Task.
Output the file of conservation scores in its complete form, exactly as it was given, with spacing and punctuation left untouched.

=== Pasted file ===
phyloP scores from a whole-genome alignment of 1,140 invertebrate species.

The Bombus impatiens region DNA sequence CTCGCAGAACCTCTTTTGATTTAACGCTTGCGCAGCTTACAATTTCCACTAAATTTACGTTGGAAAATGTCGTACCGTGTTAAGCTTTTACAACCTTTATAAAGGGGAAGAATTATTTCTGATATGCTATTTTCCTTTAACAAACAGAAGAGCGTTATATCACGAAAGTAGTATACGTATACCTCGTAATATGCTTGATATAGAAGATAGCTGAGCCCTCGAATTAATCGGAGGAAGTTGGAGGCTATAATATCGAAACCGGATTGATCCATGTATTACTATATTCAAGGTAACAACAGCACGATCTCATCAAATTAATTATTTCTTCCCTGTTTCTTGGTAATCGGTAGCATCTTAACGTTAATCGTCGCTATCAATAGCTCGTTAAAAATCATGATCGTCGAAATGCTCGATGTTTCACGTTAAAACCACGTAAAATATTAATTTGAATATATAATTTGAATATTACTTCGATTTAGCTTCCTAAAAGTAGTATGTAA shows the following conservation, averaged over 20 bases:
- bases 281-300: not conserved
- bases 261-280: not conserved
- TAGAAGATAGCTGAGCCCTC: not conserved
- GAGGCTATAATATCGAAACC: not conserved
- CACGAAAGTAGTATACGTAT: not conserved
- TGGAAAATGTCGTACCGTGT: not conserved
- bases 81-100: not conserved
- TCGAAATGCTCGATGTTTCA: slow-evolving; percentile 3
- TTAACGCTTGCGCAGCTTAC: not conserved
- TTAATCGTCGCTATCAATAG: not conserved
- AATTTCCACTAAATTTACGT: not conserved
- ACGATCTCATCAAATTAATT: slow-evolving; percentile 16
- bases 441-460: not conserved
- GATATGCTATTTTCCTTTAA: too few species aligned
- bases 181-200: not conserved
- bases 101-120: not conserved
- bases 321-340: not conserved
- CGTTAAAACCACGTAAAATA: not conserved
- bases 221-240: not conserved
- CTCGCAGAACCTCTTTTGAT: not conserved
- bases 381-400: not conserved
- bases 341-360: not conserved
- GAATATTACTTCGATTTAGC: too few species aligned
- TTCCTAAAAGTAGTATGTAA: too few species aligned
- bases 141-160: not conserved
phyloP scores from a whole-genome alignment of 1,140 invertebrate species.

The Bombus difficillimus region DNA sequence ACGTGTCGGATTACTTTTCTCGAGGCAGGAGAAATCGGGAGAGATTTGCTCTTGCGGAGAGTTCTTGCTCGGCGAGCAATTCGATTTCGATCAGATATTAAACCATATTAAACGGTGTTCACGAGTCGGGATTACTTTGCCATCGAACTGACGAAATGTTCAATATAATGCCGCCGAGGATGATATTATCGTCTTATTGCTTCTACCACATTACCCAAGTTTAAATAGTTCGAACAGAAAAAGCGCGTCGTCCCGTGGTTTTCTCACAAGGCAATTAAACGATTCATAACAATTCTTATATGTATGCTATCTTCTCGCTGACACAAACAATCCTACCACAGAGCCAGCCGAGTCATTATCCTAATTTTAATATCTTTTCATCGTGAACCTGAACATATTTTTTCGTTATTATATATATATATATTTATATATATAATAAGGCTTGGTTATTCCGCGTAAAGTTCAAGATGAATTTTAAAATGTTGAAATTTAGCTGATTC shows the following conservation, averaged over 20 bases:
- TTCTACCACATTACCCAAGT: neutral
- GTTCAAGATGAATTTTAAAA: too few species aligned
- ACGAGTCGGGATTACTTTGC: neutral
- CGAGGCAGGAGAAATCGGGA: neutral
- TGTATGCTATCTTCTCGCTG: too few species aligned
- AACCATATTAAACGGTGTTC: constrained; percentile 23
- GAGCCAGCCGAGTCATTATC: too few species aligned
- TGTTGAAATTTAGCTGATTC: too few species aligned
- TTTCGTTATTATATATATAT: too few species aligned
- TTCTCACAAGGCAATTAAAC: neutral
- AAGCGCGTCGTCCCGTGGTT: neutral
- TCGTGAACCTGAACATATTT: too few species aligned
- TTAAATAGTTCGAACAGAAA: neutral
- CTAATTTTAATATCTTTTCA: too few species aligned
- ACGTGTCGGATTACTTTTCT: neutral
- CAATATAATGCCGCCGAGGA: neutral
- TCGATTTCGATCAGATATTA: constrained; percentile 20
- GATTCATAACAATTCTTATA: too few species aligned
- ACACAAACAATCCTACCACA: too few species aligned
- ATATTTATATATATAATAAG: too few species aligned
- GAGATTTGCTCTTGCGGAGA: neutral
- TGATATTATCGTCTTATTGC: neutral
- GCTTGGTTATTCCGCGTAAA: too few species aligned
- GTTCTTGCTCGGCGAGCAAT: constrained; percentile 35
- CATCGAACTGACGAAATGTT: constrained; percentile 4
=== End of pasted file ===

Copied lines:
phyloP scores from a whole-genome alignment of 1,140 invertebrate species.

The Bombus impatiens region DNA sequence CTCGCAGAACCTCTTTTGATTTAACGCTTGCGCAGCTTACAATTTCCACTAAATTTACGTTGGAAAATGTCGTACCGTGTTAAGCTTTTACAACCTTTATAAAGGGGAAGAATTATTTCTGATATGCTATTTTCCTTTAACAAACAGAAGAGCGTTATATCACGAAAGTAGTATACGTATACCTCGTAATATGCTTGATATAGAAGATAGCTGAGCCCTCGAATTAATCGGAGGAAGTTGGAGGCTATAATATCGAAACCGGATTGATCCATGTATTACTATATTCAAGGTAACAACAGCACGATCTCATCAAATTAATTATTTCTTCCCTGTTTCTTGGTAATCGGTAGCATCTTAACGTTAATCGTCGCTATCAATAGCTCGTTAAAAATCATGATCGTCGAAATGCTCGATGTTTCACGTTAAAACCACGTAAAATATTAATTTGAATATATAATTTGAATATTACTTCGATTTAGCTTCCTAAAAGTAGTATGTAA shows the following conservation, averaged over 20 bases:
- bases 281-300: not conserved
- bases 261-280: not conserved
- TAGAAGATAGCTGAGCCCTC: not conserved
- GAGGCTATAATATCGAAACC: not conserved
- CACGAAAGTAGTATACGTAT: not conserved
- TGGAAAATGTCGTACCGTGT: not conserved
- bases 81-100: not conserved
- TCGAAATGCTCGATGTTTCA: slow-evolving; percentile 3
- TTAACGCTTGCGCAGCTTAC: not conserved
- TTAATCGTCGCTATCAATAG: not conserved
- AATTTCCACTAAATTTACGT: not conserved
- ACGATCTCATCAAATTAATT: slow-evolving; percentile 16
- bases 441-460: not conserved
- GATATGCTATTTTCCTTTAA: too few species aligned
- bases 181-200: not conserved
- bases 101-120: not conserved
- bases 321-340: not conserved
- CGTTAAAACCACGTAAAATA: not conserved
- bases 221-240: not conserved
- CTCGCAGAACCTCTTTTGAT: not conserved
- bases 381-400: not conserved
- bases 341-360: not conserved
- GAATATTACTTCGATTTAGC: too few species aligned
- TTCCTAAAAGTAGTATGTAA: too few species aligned
- bases 141-160: not conserved
phyloP scores from a whole-genome alignment of 1,140 invertebrate species.

The Bombus difficillimus region DNA sequence ACGTGTCGGATTACTTTTCTCGAGGCAGGAGAAATCGGGAGAGATTTGCTCTTGCGGAGAGTTCTTGCTCGGCGAGCAATTCGATTTCGATCAGATATTAAACCATATTAAACGGTGTTCACGAGTCGGGATTACTTTGCCATCGAACTGACGAAATGTTCAATATAATGCCGCCGAGGATGATATTATCGTCTTATTGCTTCTACCACATTACCCAAGTTTAAATAGTTCGAACAGAAAAAGCGCGTCGTCCCGTGGTTTTCTCACAAGGCAATTAAACGATTCATAACAATTCTTATATGTATGCTATCTTCTCGCTGACACAAACAATCCTACCACAGAGCCAGCCGAGTCATTATCCTAATTTTAATATCTTTTCATCGTGAACCTGAACATATTTTTTCGTTATTATATATATATATATTTATATATATAATAAGGCTTGGTTATTCCGCGTAAAGTTCAAGATGAATTTTAAAATGTTGAAATTTAGCTGATTC shows the following conservation, averaged over 20 bases:
- TTCTACCACATTACCCAAGT: neutral
- GTTCAAGATGAATTTTAAAA: too few species aligned
- ACGAGTCGGGATTACTTTGC: neutral
- CGAGGCAGGAGAAATCGGGA: neutral
- TGTATGCTATCTTCTCGCTG: too few species aligned
- AACCATATTAAACGGTGTTC: constrained; percentile 23
- GAGCCAGCCGAGTCATTATC: too few species aligned
- TGTTGAAATTTAGCTGATTC: too few species aligned
- TTTCGTTATTATATATATAT: too few species aligned
- TTCTCACAAGGCAATTAAAC: neutral
- AAGCGCGTCGTCCCGTGGTT: neutral
- TCGTGAACCTGAACATATTT: too few species aligned
- TTAAATAGTTCGAACAGAAA: neutral
- CTAATTTTAATATCTTTTCA: too few species aligned
- ACGTGTCGGATTACTTTTCT: neutral
- CAATATAATGCCGCCGAGGA: neutral
- TCGATTTCGATCAGATATTA: constrained; percentile 20
- GATTCATAACAATTCTTATA: too few species aligned
- ACACAAACAATCCTACCACA: too few species aligned
- ATATTTATATATATAATAAG: too few species aligned
- GAGATTTGCTCTTGCGGAGA: neutral
- TGATATTATCGTCTTATTGC: neutral
- GCTTGGTTATTCCGCGTAAA: too few species aligned
- GTTCTTGCTCGGCGAGCAAT: constrained; percentile 35
- CATCGAACTGACGAAATGTT: constrained; percentile 4